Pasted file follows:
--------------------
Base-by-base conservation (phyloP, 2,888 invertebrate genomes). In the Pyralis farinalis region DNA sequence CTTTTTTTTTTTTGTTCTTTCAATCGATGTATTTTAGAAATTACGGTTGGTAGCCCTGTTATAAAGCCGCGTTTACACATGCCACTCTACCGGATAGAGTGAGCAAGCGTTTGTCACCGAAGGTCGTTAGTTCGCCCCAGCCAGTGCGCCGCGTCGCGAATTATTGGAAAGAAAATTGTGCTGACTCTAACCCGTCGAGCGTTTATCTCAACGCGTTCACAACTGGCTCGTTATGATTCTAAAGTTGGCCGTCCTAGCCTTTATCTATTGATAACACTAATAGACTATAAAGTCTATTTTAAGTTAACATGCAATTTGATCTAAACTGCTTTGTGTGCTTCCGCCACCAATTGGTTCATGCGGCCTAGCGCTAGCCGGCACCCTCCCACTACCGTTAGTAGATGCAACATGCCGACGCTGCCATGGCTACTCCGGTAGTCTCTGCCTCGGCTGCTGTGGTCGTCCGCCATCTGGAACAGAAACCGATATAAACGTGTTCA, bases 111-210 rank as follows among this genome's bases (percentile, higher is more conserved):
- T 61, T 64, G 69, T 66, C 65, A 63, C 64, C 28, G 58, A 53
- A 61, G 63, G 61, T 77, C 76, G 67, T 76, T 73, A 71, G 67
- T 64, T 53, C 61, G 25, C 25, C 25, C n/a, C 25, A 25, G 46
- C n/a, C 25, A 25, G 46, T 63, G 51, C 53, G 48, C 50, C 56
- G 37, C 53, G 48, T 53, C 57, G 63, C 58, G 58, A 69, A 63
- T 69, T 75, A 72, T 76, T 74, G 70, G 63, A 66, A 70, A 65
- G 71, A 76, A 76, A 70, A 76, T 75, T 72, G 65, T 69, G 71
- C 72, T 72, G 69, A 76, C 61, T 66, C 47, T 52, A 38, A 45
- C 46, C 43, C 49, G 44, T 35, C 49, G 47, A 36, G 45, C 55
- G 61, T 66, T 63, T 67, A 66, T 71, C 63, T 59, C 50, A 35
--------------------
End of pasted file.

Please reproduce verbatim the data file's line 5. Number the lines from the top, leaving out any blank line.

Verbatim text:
- C n/a, C 25, A 25, G 46, T 63, G 51, C 53, G 48, C 50, C 56